White Pillars to get a multi-million dollar facelift
BY LEE REINSCH
DE PERE — At the age of 186, De Pere’s oldest building is getting more than a facelift.
Thanks to a $1 million gift from the David and Rita Nelson Family Fund, White Pillars, home of De Pere Historical Society, is on its way to a multi-million dollar upgrade.
According to McKim Boyd, president of the historical society, the organization’s capital campaign aims to raise $6.5 million.
The building upgrade involves restoring the original 1836 White Pillars structure at 403 N. Broadway, and building a shell composed largely of glass around it.
Not necessarily in that order.
“We are going to take the front portion of the building off, move it aside for restoration, build the building, and place the portion back inside the building,” Boyd said.
The famous white columns and front entryway, which face North Broadway, will be visible through the new glass front.
The space behind the original structure but inside the new structure will be open, with a flexible multi-use area that will include changing exhibits, interactive displays and features that make use of technology.
“Future boards will have total flexibility as far as what they want to do with it,” he said. “One of the things that we don’t want to do is have permanent exhibits. You want to have things changing all the time so people have a reason to come back.”
The transformation will more than quadruple the facility’s size, from about 1,000 square feet to 5,600.
The new, full basement will house archival material, computers for searching the digitized archives, and artifacts.
There will also be space for people will be able to do research.
Throughout the building’s physical transformation, staff will continue an extensive digitization project that the society believes includes one of the largest selections of digitized archives in the state and the largest collection of information on De Pere.
“A large portion… is already digitized and virtually everything else is in the process of being digitized as well. That will allow it to be searchable from the museum and eventually searchable online, once we get that up and going,” he said. “I don’t know anyone that comes anywhere near what we have as far as a museum our size in terms of the digital capabilities we’ve got.”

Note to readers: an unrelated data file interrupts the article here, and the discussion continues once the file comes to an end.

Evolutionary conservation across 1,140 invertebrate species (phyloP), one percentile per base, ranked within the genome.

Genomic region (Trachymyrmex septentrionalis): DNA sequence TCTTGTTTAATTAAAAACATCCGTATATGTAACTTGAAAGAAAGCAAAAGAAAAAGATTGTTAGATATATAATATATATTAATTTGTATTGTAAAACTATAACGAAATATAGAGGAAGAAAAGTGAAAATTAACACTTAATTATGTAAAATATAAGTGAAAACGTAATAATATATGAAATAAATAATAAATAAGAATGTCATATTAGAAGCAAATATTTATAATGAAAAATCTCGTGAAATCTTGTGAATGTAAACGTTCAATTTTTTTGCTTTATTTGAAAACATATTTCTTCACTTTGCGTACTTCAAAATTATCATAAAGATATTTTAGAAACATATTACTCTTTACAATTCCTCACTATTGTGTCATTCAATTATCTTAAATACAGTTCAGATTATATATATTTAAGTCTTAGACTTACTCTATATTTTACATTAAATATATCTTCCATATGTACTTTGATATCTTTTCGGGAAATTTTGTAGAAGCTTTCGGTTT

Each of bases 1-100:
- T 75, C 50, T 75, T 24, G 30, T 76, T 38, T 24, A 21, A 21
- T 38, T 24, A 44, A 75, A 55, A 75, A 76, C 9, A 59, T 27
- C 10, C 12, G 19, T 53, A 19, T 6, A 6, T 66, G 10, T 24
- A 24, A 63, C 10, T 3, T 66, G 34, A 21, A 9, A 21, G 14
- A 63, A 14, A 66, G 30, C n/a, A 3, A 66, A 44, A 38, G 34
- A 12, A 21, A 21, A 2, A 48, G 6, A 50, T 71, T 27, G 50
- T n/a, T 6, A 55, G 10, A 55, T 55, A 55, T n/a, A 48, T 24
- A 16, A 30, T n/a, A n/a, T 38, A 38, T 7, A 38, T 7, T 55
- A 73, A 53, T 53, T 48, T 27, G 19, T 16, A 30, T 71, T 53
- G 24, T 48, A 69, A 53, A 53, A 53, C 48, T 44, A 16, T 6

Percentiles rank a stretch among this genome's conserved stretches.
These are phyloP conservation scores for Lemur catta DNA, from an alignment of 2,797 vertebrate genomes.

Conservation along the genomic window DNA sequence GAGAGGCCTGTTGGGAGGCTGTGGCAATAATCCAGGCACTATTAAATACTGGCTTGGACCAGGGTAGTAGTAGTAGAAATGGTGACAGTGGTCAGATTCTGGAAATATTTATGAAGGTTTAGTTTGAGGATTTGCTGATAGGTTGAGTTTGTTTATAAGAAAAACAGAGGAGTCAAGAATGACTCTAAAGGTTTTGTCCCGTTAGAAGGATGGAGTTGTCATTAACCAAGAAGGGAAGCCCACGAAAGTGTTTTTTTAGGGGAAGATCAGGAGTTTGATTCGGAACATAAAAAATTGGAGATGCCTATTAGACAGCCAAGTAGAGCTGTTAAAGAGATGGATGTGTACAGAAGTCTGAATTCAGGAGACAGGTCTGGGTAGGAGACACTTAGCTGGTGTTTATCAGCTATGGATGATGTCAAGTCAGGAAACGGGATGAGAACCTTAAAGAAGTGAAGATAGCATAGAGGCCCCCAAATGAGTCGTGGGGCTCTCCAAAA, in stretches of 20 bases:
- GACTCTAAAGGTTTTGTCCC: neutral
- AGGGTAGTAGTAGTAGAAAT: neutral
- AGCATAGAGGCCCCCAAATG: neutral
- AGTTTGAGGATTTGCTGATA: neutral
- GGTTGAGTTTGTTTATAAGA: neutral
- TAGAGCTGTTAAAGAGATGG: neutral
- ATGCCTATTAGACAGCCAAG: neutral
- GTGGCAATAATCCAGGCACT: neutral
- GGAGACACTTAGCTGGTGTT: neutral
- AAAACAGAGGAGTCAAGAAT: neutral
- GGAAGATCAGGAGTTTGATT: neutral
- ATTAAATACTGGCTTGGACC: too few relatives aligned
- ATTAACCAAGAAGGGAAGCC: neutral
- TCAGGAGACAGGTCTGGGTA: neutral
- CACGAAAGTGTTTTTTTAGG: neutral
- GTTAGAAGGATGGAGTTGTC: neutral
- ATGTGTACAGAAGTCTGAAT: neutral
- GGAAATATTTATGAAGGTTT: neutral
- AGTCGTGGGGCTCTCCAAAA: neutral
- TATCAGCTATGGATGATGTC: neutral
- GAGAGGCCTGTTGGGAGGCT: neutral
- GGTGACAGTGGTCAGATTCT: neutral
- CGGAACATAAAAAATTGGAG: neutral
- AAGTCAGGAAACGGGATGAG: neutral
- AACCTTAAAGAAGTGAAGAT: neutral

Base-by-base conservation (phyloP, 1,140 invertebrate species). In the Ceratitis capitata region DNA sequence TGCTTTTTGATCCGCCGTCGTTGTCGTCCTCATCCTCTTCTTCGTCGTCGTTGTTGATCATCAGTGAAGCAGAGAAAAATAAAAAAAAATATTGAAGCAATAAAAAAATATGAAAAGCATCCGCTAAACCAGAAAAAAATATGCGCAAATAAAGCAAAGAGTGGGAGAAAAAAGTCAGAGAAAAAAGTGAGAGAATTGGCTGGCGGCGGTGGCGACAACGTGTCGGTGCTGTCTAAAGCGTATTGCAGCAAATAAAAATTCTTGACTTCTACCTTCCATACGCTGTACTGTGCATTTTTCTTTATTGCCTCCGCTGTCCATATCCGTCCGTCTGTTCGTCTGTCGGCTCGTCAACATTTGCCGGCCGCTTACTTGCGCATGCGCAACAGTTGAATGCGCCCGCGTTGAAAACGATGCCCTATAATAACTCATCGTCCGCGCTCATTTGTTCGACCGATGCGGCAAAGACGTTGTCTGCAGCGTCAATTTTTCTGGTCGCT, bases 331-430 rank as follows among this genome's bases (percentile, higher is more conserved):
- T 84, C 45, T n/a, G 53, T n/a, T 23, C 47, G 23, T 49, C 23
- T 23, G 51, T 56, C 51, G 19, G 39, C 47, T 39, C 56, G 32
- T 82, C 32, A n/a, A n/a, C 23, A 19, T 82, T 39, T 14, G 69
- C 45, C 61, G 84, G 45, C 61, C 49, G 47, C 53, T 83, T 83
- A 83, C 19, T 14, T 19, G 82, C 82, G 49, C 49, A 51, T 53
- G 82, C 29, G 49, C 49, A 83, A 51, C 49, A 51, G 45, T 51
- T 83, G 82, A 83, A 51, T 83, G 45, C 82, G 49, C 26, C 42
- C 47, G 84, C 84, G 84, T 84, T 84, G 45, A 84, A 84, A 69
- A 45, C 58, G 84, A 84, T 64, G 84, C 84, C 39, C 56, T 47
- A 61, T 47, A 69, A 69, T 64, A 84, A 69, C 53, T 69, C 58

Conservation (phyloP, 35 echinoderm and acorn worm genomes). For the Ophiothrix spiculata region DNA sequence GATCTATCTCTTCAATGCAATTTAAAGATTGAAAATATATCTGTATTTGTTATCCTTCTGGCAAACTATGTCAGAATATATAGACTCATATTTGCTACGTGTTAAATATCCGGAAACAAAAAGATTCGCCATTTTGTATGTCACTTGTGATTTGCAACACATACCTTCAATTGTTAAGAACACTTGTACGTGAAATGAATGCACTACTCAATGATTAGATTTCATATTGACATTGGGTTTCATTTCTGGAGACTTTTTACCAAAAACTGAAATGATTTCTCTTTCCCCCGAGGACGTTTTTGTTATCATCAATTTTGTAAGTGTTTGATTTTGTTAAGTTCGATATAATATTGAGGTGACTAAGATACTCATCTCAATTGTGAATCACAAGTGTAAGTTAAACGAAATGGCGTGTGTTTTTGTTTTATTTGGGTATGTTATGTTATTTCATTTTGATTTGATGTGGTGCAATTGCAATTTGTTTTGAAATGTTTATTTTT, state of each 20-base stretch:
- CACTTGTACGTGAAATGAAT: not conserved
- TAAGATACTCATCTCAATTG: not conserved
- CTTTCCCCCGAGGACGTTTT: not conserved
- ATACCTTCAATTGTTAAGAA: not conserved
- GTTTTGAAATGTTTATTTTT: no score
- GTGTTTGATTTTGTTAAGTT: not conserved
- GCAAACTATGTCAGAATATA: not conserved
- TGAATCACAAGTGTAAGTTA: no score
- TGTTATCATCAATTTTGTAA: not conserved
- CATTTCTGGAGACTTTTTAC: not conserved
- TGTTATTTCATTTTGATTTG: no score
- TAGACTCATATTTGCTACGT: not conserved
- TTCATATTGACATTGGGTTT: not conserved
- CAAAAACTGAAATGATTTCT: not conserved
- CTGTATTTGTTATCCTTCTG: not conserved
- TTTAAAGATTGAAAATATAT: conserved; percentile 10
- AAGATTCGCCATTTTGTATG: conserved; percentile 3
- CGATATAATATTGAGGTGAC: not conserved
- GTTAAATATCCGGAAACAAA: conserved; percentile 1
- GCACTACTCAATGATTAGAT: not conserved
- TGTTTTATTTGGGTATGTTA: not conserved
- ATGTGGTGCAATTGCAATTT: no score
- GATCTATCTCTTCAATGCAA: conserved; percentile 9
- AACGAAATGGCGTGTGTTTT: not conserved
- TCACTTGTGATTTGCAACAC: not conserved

One reason this small society is farther ahead with digitization than many history organizations in cities twice De Pere’s size is that they started early.
Boyd said they have been at it for at least 20 years, thanks to members Dan and Mary Kay Milquet.
About 20 years ago, Boyd and society member Joe Seroogy started doing photo shows wherein they invited the public to bring documents, images, stories, etc. to be scanned.
“Because that’s one of the fears that people have, that when you give somebody something, you’re not going to get it back,” Boyd said. “We eliminated that because from the beginning, Dan and Mary Kay were in the back of the room scanning things people brought in.”
Over two decades, they scanned tens of thousands of items.
Initially, the White Pillars building met the historical society’s needs.
“But as time goes on, you collect more and more things, and there are a lot of artifacts that we have that are stored on site,” Boyd said.
They frequently turn down donations of items of significance to De Pere due to lack of space, despite storing some things in unorthodox places.
“Right now we have things probably stored at five or six locations which of course makes them not very accessible at times,” he said, adding that they have items at people’s houses as well as in the attic and basement of White Pillars.
About two-thirds of the new basement will be dedicated to storage, which will allow the whole collection of artifacts and items to live under one roof in a climate-controlled environment.
The current small facility precludes many visitors, including most school groups, unless they’re smaller groups of about 10-12 people.
Most school classes are twice that size.
The white Greek Revival building with the eponymous columns first served as the office of Fox Valley Hydraulic Co., which used water power to generate electricity to operate local mills.
Originally, squared timbers rather than pillars supported the porch roof.
A builder bought the building in 1913 and replaced the timbers with the recognizable columns. During its lifetime, the building has served as a church, barber shop, antique shop, and private school.